Gymnast Maroney shared the same sentiment during her interview with Guthrie, saying that there was a mentality of “what happens at camp, stays at camp.”
Tonight at 7/6c, @SavannahGuthrie talks exclusively with Olympic gymnast McKayla Maroney and former gymnastics team coordinators Bela and Martha Karolyi on the biggest sex abuse scandal in Olympic history. #Dateline pic.twitter.com/2tO37ouiH7
— Dateline NBC (@DatelineNBC) April 22, 2018
“Me and the girls used to call it ‘torture camp,’ ” she said. “I think it’s that silent abuse where it’s, like, ‘If you say anything we’re not gonna put you on the team.’ It’s very political, it’s very intimidating.”
Martha denied any allegations of physically abusing the gymnasts or forcing them to compete with injuries, but when it came to allegations of emotional abuse she said “it depends on the person.”
“It’s a very serious atmosphere to try to come as close as possible to perfection,” Martha said. “You have to find out who are able to stand the pressure.”
Raisman has also filed suit against the USOC and USA Gymnastics, alleging that the organizations failed to implement safeguards at the Karolyi ranch, leaving the gymnasts vulnerable to abuse at Nassar’s hands.
Aly Raisman on the statement that changed her life #Dateline pic.twitter.com/ZfHrD95AmT
— Dateline NBC (@DatelineNBC) April 22, 2018
“I feel that what people don’t understand is that there were so many adults around us all the time,” Raisman told Guthrie. “And nobody ever asked any questions. Nobody ever said anything. And so that’s why we always thought that we were the problem. You never, ever realized that sexual abuse can happen to you until it does.”
After the episode aired, Raisman seemed to criticize Dateline, tweeting, “Hour prime time for investigative piece, no interview/scrutiny of current/recent execs of USAG, the org responsible for the sport& much of this mess! Why?”
She also claimed that a part of her interview in which she “named someone currently in power at USAG that I reported Nassar to” was omitted from the final broadcast.
Hour prime time for investigative piece, no interview/scrutiny of current/recent execs of USAG, the org responsible for the sport & much of this mess! Why? I named someone currently in power at USAG that I reported Nassar to, it was omitted. Why? Still many unanswered questions.
— Alexandra Raisman (@Aly_Raisman) April 23, 2018
Also in the special, Olympian Maroney told Guthrie that the first time she was abused by Nassar was the first time she met him when she was 13 years old.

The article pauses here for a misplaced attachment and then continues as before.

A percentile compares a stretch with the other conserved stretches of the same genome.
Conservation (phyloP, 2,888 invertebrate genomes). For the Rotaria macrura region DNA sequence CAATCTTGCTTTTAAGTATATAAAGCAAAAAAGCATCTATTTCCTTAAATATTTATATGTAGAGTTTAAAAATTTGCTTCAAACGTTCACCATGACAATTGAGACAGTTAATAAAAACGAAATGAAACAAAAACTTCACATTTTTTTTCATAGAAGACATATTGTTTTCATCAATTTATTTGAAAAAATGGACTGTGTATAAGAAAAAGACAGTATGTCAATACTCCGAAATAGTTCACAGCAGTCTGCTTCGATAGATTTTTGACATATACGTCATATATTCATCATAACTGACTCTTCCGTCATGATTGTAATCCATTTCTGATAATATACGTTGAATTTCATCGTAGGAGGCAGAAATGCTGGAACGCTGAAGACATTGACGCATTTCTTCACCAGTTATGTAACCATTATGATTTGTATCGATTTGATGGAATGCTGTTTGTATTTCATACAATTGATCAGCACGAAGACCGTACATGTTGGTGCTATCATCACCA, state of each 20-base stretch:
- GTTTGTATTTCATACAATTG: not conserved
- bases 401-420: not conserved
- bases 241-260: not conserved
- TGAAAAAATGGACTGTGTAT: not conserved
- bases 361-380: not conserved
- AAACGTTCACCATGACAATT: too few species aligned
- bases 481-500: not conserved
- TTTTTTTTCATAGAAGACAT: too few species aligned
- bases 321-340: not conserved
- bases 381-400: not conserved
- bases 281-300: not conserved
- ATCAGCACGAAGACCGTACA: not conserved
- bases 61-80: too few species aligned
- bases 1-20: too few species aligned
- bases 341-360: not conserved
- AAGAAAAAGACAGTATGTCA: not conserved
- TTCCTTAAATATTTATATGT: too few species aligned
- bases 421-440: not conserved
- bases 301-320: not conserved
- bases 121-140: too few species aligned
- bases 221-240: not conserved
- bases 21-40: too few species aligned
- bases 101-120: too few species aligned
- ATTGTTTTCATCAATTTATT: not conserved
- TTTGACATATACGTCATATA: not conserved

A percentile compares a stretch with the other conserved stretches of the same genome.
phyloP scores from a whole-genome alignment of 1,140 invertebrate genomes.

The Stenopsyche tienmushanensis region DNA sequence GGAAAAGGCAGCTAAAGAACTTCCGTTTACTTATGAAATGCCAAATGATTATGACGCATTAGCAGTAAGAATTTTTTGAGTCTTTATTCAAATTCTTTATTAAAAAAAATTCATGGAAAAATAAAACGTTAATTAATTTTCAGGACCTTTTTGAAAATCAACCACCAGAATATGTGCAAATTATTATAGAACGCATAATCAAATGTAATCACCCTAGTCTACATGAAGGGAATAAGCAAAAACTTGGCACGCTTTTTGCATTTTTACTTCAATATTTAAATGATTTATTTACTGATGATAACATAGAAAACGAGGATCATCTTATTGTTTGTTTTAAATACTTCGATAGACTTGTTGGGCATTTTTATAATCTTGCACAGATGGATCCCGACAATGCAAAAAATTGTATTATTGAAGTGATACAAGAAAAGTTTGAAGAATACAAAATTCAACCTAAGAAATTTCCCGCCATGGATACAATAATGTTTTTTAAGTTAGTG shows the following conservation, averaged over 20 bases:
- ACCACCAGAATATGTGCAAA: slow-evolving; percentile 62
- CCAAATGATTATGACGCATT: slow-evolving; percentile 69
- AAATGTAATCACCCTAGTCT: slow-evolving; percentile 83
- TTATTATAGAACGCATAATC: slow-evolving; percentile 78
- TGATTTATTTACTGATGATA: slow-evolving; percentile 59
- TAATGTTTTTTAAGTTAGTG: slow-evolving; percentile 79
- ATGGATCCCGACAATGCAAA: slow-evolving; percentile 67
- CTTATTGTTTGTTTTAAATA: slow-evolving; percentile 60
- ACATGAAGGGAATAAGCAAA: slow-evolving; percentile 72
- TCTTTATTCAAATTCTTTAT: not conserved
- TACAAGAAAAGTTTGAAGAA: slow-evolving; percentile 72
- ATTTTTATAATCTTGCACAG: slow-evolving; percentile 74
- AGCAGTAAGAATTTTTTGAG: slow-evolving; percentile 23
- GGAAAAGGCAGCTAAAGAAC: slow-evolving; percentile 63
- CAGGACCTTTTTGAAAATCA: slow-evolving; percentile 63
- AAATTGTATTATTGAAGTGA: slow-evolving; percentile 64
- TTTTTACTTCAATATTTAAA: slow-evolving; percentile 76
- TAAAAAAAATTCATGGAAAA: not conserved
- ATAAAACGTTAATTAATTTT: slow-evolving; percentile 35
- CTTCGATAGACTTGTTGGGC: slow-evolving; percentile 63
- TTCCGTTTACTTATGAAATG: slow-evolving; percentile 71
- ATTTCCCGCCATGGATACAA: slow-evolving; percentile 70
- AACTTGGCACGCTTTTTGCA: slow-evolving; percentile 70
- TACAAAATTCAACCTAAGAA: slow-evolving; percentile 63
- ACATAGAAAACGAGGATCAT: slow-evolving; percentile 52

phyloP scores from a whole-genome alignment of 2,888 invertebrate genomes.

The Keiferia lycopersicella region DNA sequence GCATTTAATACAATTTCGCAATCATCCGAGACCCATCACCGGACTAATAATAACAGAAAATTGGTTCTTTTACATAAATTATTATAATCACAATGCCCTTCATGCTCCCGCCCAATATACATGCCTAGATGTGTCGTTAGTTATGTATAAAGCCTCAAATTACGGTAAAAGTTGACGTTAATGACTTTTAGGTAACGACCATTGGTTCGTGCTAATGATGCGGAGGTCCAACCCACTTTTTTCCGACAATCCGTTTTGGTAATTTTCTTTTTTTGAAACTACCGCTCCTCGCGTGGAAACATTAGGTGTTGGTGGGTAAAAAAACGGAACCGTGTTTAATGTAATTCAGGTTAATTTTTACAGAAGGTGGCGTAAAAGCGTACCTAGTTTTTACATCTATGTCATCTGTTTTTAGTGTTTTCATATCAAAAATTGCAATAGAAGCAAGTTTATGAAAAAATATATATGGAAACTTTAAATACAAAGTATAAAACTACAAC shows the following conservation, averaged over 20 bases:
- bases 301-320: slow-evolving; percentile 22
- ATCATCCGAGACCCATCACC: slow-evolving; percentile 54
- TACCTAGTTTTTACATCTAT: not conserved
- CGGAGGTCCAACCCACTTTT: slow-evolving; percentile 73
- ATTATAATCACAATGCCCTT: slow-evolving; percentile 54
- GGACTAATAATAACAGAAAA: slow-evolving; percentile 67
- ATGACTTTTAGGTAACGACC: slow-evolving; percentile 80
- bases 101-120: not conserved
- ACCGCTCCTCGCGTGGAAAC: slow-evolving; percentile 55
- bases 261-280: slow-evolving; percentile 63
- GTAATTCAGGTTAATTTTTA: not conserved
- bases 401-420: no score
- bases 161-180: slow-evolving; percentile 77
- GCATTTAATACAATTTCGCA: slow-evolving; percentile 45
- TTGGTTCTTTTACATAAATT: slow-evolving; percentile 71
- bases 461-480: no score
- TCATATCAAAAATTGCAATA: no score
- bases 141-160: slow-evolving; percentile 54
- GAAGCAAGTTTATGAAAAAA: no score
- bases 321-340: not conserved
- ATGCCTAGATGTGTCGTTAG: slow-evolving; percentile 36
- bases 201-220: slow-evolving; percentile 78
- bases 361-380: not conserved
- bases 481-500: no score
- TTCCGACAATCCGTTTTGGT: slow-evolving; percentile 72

“I was basically like face down on the table,” she said. “And that’s when he like did what he would call his treatment. He told me even before it to go get shorts on with no underwear. And basically when that happened, I shut down. And I think he could tell I wanted to go home. Like, I felt very uncomfortable. I didn’t know what just happened. I wished my mom was with me.”
She said the abuse continued when he traveled with the team and that she reached a breaking point at the World Championships in Tokyo in 2011.
“He went like overboard that night I was bawling, naked, on a bed, him on top of me,” she said. “And I thought I was going to die.”
Maroney spoke out for the first time about Nassar while driving back from a training session with a coach named John Geddert. She was 15-years-old at the time.
“I was in the car driving back to the hotel,” she said. “And I even said out loud that last night, Larry was fingering me.”
She claimed: “I remember John Geddert was in the car and just said nothing.”
Geddert did not respond to NBC’s requests for comment.
Geddert — who was suspended from USA Gymnastics earlier this year — previously said in a statement he had “zero knowledge” of Nassar’s abuse, NBC News reported. After Geddert’s suspension, his attorney said that the former coach wanted to “convey his heartfelt sympathy to all victims of Larry Nassar,” according to NBC News.
John Geddert did not respond to NBC’s repeated requests for comment.
— Dateline Producer (@DatelineNBCProd) April 23, 2018
More than 250 women and girls have accused Nassar of assault, including gymnasts Raisman, Maroney, Simone Biles, and Gabby Douglas.
He has been called “the most prolific child molester in history.”